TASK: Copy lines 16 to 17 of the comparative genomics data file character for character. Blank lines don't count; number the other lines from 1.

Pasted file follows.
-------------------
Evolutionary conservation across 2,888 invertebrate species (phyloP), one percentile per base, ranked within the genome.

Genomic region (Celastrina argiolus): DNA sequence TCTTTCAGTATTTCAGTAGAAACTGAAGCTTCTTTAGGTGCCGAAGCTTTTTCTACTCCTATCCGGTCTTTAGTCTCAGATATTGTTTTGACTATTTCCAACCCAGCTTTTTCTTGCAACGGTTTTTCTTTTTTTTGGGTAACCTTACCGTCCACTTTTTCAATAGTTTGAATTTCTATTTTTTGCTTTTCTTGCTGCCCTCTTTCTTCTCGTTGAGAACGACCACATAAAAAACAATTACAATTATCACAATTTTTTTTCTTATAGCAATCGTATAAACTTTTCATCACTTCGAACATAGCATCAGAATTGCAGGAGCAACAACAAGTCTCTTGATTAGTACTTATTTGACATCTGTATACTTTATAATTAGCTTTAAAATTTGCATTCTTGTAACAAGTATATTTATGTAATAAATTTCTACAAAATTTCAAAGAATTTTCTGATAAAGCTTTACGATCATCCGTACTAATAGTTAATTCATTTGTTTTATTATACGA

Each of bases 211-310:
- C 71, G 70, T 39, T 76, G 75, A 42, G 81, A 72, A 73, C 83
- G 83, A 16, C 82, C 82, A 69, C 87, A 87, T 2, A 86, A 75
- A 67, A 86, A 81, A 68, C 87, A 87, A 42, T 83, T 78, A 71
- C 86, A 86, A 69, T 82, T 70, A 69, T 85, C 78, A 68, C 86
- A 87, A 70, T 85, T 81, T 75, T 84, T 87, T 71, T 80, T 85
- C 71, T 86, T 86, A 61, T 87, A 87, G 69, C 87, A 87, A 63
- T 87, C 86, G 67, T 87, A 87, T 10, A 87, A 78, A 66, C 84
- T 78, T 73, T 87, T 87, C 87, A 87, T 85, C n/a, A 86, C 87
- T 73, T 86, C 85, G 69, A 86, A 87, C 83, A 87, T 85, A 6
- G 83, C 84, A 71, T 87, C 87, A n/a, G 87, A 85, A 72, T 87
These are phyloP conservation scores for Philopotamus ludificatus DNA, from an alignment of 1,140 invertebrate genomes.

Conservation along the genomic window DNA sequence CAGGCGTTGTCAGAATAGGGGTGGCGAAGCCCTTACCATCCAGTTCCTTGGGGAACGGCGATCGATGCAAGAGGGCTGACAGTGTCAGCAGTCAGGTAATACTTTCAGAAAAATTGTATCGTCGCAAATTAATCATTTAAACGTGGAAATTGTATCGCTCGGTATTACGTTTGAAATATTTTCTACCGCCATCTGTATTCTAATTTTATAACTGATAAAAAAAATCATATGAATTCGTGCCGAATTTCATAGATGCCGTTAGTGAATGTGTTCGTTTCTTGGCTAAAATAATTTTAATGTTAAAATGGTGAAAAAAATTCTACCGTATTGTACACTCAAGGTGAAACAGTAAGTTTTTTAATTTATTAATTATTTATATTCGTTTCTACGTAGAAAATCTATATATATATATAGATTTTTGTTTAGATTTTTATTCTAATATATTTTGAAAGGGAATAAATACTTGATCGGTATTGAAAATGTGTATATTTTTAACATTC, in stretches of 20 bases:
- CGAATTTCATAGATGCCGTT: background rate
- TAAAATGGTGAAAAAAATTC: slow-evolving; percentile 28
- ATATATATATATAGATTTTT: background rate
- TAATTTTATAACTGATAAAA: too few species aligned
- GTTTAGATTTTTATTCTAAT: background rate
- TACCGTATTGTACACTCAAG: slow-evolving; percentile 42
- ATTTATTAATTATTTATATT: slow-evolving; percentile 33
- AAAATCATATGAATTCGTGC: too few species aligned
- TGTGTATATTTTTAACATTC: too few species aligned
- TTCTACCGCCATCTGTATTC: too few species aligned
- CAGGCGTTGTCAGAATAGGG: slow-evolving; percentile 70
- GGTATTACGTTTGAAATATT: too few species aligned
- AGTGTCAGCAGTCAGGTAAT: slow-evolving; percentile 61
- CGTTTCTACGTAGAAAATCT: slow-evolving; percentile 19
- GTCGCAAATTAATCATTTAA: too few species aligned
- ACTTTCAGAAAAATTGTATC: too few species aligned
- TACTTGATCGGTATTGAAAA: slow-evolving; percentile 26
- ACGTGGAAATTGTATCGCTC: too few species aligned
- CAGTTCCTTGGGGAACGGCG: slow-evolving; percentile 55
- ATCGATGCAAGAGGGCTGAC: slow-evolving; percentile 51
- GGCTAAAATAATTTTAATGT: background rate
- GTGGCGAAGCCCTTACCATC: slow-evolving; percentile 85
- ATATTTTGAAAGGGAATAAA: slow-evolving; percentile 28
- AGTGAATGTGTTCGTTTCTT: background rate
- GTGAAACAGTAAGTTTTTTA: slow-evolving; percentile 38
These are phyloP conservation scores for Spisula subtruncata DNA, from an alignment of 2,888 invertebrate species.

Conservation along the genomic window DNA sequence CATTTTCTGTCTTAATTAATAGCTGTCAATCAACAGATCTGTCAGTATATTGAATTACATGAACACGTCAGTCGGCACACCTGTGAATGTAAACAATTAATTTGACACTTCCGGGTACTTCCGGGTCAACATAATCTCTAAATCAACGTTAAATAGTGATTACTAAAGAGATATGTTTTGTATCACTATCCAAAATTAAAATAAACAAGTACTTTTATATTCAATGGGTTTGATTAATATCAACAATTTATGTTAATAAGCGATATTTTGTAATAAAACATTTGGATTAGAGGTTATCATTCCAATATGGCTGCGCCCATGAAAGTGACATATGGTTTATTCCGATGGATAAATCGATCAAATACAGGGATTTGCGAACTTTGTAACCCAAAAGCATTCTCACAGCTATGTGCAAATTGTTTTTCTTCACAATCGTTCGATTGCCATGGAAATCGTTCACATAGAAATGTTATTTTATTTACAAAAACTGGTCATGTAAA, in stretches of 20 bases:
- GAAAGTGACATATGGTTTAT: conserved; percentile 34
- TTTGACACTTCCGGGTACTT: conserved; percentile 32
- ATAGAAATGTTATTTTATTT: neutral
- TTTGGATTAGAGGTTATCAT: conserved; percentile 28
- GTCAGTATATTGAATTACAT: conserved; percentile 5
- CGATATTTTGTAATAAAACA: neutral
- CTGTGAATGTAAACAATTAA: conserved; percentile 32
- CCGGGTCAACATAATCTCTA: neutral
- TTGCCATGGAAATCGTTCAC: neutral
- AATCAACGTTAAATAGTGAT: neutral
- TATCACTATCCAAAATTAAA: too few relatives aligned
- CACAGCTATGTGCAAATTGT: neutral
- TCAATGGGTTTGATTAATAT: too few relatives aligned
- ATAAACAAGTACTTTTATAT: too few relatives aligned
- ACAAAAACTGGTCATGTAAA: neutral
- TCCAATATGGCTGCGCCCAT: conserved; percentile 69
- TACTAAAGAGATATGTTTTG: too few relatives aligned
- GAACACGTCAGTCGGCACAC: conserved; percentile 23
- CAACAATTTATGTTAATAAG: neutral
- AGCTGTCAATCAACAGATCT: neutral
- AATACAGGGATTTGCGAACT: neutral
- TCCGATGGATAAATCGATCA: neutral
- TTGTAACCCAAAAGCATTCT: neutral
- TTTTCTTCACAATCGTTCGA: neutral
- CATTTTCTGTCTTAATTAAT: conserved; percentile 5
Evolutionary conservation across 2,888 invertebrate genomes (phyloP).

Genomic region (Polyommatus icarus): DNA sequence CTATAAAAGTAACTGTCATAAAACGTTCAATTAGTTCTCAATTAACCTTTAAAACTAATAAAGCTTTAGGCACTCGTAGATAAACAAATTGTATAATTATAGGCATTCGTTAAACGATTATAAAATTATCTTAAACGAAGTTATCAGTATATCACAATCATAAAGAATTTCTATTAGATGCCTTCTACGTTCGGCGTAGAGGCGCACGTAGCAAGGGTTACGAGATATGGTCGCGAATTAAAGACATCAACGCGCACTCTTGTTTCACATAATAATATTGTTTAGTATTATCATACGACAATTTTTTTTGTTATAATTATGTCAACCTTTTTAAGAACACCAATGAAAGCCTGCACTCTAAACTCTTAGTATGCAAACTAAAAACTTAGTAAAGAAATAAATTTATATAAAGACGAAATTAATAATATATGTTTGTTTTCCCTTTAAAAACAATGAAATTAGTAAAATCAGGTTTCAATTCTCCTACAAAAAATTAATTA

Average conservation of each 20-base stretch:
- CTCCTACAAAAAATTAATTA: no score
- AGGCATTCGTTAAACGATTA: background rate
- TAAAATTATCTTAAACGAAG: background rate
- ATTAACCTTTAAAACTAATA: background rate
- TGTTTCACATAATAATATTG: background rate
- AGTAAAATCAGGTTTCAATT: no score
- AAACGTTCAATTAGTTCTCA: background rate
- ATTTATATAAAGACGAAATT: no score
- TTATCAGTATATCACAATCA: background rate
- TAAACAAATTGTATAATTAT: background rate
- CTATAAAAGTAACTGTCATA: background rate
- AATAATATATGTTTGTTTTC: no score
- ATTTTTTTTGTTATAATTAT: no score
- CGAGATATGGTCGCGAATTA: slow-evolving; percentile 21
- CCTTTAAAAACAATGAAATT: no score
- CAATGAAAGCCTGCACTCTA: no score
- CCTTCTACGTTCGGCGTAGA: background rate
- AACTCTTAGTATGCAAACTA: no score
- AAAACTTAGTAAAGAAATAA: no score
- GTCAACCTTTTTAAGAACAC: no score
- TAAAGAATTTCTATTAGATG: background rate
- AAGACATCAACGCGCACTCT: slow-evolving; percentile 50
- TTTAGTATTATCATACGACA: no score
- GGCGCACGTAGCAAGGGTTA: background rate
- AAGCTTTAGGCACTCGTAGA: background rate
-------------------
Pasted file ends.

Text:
- CGAATTTCATAGATGCCGTT: background rate
- TAAAATGGTGAAAAAAATTC: slow-evolving; percentile 28